One of the most magnificent things about the internet is how easy it’s made life for almost everyone who uses it. Buying toilet paper without leaving the house, checking up on exes, making yourself look better in photos and other important tasks have never been so simple.
The only reason the internet hasn’t made life easy for literally everyone instead of almost everyone is because not everyone’s main objective on the internet is cruising websites. Some people have to build and maintain those websites, keeping them relevant, competitive and secure. That is decidedly not easy – but it could be easier with the right tools, like a content delivery network, which was designed to cut down on effort expended by website owners. Here’s how.
A CDN makes users happy with this one weird trick
You know what people like? When web pages load quickly. You know what makes web pages load quickly? Cutting down on how far requested content has to travel. You know what cuts down on how far requested content has to travel? If you’re thinking I really don’t see how it could be anything other than a CDN, then boom, nailed it.
A CDN is a global network of data centers, with each center containing a proxy cache server. The cache servers store a website’s cacheable content, eliminating trips to the origin server and keeping content ready to send as soon as it’s requested by website users, all of whom have been automatically redirected to the server closest to them. That’s two major factors in reducing data traveling distance, and with 83% of internet users expecting a website to load in three seconds or less, those are two major factors you should consider putting to work.
A CDN lets you cut corners in development
Nobody’s perfect. Not everyone in charge of website development is tremendous when it comes to optimizing images, source code, content, networking sessions, bandwidth usage, or multimedia resources. Nor can everyone excel at updating to the newest internet protocols like IPv6 or HTTP/2. Alternately, some people in charge of website development are excellent at doing all of that but have better things they could be doing with their time. That’s the name of this particular game, after all. CDNs do all of the above.
A CDN helps you stay online
Whether your website is prone to natural traffic surges or you’re like every other website on the internet and you’re at risk of a DDoS attack, a CDN is here to help. A CDN is nothing if not a multi-server environment, which provides you with built-in load balancing. If a server is in danger of becoming overwhelmed with traffic, traffic is simply redirected to other servers to balance the load. This helps deal with influxes of legitimate traffic as well as the malicious traffic that comes from DDoS attacks.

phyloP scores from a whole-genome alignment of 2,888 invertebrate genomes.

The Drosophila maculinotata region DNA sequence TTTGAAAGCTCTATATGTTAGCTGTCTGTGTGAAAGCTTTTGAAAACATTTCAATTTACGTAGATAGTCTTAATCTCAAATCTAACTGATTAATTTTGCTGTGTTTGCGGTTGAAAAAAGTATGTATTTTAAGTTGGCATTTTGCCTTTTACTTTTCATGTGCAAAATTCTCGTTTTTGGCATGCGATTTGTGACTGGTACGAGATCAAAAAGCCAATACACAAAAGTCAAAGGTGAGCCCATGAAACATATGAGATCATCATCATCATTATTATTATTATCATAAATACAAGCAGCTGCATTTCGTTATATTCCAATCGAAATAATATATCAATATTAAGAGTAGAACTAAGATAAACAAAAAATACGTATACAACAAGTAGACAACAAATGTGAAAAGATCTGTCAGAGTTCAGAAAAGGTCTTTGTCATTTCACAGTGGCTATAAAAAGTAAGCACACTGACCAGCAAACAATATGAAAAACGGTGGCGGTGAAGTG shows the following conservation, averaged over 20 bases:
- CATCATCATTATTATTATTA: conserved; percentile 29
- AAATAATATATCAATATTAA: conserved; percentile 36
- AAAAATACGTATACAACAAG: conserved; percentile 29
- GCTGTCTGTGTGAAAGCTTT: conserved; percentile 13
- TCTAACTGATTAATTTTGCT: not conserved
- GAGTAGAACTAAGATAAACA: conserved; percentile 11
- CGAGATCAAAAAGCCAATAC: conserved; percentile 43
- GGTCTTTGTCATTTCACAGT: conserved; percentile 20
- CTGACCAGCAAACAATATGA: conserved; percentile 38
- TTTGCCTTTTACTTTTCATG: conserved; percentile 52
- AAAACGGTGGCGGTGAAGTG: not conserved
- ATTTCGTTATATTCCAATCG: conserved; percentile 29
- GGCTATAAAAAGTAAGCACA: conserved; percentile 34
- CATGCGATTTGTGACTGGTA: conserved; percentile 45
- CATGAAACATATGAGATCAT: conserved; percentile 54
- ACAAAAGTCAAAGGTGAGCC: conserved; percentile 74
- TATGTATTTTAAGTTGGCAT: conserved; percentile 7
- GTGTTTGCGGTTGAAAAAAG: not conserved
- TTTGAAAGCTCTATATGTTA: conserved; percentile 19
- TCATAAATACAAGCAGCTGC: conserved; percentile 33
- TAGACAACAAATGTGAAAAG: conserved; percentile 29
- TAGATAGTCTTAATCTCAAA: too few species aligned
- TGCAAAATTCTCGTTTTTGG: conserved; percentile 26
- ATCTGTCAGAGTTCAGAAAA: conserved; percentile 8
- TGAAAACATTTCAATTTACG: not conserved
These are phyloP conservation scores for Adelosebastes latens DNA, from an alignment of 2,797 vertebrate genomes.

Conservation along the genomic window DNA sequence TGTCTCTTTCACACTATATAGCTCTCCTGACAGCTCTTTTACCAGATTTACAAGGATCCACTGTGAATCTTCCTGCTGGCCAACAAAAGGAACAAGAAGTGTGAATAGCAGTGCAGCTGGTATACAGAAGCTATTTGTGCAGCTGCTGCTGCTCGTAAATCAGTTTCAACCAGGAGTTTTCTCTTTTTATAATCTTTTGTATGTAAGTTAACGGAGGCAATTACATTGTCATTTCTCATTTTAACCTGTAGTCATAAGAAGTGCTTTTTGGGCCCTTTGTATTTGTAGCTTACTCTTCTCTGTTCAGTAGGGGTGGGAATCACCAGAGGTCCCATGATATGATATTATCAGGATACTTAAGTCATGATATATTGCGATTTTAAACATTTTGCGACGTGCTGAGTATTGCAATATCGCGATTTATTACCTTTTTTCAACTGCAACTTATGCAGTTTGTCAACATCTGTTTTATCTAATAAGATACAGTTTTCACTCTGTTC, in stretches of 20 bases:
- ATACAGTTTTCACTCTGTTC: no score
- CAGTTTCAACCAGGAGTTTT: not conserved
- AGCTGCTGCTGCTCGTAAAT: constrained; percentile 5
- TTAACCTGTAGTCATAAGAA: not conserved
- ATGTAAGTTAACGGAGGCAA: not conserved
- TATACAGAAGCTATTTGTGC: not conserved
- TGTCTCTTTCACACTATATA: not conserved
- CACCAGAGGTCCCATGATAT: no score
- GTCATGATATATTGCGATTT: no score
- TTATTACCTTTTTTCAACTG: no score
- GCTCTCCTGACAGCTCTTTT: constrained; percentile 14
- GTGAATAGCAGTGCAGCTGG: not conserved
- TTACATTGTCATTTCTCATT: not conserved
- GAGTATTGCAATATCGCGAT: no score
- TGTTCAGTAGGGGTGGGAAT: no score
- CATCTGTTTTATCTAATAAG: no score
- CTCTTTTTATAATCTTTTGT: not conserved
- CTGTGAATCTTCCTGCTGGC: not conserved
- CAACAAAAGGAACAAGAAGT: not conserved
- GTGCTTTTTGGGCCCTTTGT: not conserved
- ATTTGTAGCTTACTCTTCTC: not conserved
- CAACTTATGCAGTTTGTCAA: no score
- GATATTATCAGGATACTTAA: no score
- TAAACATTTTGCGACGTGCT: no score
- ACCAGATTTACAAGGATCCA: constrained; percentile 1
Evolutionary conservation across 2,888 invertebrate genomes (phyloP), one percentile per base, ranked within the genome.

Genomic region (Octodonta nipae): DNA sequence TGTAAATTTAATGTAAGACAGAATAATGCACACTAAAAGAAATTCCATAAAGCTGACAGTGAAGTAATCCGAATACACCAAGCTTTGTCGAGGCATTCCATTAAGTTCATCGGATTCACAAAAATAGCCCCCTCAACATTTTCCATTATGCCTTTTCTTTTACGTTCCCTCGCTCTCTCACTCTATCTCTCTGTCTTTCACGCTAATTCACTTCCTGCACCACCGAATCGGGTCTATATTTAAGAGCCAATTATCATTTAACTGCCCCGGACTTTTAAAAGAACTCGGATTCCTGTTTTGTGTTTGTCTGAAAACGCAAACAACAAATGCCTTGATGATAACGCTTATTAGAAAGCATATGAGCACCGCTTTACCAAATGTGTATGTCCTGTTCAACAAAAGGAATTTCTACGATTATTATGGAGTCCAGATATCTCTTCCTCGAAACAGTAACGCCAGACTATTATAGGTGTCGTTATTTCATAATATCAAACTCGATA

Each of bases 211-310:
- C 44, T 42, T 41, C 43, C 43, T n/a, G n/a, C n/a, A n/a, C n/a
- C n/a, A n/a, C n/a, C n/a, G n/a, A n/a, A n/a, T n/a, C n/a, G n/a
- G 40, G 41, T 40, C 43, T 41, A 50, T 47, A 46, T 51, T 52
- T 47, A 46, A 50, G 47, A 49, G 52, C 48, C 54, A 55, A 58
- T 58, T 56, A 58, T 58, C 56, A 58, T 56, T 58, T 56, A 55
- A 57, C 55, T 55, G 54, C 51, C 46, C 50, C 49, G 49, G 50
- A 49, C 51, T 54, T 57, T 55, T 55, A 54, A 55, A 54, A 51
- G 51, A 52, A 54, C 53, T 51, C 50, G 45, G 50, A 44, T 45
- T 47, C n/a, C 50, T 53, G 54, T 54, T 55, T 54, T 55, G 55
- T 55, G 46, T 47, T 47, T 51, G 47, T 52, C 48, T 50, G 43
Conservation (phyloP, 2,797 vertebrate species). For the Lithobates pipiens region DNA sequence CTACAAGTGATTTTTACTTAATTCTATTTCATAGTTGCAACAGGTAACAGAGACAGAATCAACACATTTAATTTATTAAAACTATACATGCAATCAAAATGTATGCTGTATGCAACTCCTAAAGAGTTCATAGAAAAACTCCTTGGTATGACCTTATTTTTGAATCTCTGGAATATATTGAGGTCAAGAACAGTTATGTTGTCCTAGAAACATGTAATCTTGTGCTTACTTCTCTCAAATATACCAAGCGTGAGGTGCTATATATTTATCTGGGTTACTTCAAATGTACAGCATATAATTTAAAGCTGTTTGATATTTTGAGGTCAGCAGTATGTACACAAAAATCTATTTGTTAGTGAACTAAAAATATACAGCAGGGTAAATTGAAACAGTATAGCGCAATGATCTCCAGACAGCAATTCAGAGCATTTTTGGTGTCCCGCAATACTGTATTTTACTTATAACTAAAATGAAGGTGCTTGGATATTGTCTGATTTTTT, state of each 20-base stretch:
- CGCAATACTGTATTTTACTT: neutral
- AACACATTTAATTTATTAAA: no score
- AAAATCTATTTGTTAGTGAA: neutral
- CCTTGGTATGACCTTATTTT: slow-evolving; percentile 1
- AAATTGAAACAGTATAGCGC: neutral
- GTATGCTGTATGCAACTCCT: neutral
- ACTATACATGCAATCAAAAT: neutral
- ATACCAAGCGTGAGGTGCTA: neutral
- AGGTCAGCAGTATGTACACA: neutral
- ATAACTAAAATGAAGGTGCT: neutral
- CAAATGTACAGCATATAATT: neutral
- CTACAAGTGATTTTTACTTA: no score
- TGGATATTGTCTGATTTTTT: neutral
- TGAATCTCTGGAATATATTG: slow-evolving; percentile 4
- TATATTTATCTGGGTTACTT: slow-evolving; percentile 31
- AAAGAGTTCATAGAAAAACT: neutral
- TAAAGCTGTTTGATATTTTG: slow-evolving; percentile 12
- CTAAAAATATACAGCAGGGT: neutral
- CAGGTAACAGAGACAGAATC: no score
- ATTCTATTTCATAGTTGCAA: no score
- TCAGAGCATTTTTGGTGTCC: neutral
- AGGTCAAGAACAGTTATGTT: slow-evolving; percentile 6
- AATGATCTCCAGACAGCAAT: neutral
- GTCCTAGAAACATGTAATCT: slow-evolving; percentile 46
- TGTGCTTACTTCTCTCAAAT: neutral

Leading CDNs offer additional DDoS protection as well, should the current scourge of distributed denial of service assaults have you concerned.
A CDN helps you keep it encrypted
It should be a basic rule for website owners that if users can input any data into your website, your data needs to use the SSL handshake when establishing a connection between a user’s browser and a website to encrypt that data and protect it from attackers that seek to intercept lucrative information.
Abiding by that basic rule can get complicated since the extra steps the SSL handshake introduces into the basic TCP handshake in order to add encryption into the mix slows down the whole process. This leads to page load lag, which leads to frustrated users – unless a CDN is being used to help establish the encrypted connection as quickly as possible, of course.
A CDN helps you crack Google’s code
When it comes to improving your search engine rankings, you could 1) do the tireless research and SEO work yourself, 2) pay someone to do it 3) get an easy boost from having a CDN.
The choice is yours, but a CDN can improve your search engine rankings by increasing your page load time, since Google does like to reward speedy websites. You’ll also get a boost from using SSL, which could be a double boost if you’re using SSL and a CDN to speed it up.
If you’re here for the quick hit summary of a CDN’s capabilities, I’ll keep it short: A CDN can keep your users happier with faster page load times, optimize your code, content, networking and multimedia resources, help better guarantee uptime, encrypt communications between users and browsers for way better security, and rank higher in Google results. Just think of all the extra time you could spend buying toilet paper without moving.